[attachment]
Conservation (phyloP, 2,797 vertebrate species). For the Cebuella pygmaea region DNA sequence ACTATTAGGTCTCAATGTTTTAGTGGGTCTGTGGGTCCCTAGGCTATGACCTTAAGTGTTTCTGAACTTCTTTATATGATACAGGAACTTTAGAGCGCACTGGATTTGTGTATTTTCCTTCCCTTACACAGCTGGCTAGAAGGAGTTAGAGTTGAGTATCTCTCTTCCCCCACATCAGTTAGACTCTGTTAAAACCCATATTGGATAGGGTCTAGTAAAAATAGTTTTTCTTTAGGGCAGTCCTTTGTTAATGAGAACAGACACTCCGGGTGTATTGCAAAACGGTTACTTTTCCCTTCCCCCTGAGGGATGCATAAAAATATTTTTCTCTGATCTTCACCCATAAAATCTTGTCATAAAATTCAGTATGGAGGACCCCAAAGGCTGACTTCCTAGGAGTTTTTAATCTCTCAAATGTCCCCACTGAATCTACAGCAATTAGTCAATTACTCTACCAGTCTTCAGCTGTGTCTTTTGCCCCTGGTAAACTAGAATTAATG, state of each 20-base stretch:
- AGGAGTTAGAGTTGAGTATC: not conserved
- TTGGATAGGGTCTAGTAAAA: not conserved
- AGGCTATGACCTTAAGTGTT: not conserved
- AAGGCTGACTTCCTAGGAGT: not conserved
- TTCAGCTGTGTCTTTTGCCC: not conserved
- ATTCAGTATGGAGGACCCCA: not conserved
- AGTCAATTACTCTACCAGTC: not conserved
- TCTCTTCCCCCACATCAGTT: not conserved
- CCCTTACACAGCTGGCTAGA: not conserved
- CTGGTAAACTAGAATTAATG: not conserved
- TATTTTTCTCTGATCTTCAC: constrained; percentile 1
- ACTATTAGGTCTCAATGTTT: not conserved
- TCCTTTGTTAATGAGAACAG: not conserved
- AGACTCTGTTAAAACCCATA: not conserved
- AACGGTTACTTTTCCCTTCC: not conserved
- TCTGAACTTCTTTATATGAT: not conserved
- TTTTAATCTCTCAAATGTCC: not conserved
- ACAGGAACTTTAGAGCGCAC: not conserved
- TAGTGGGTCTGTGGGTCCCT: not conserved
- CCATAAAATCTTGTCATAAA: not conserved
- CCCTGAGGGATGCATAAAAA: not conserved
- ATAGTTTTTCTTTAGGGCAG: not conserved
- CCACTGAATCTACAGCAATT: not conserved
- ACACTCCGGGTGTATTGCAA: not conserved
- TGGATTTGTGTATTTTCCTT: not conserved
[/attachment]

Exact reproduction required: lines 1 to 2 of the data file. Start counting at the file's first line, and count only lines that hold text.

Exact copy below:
Conservation (phyloP, 2,797 vertebrate species). For the Cebuella pygmaea region DNA sequence ACTATTAGGTCTCAATGTTTTAGTGGGTCTGTGGGTCCCTAGGCTATGACCTTAAGTGTTTCTGAACTTCTTTATATGATACAGGAACTTTAGAGCGCACTGGATTTGTGTATTTTCCTTCCCTTACACAGCTGGCTAGAAGGAGTTAGAGTTGAGTATCTCTCTTCCCCCACATCAGTTAGACTCTGTTAAAACCCATATTGGATAGGGTCTAGTAAAAATAGTTTTTCTTTAGGGCAGTCCTTTGTTAATGAGAACAGACACTCCGGGTGTATTGCAAAACGGTTACTTTTCCCTTCCCCCTGAGGGATGCATAAAAATATTTTTCTCTGATCTTCACCCATAAAATCTTGTCATAAAATTCAGTATGGAGGACCCCAAAGGCTGACTTCCTAGGAGTTTTTAATCTCTCAAATGTCCCCACTGAATCTACAGCAATTAGTCAATTACTCTACCAGTCTTCAGCTGTGTCTTTTGCCCCTGGTAAACTAGAATTAATG, state of each 20-base stretch:
- AGGAGTTAGAGTTGAGTATC: not conserved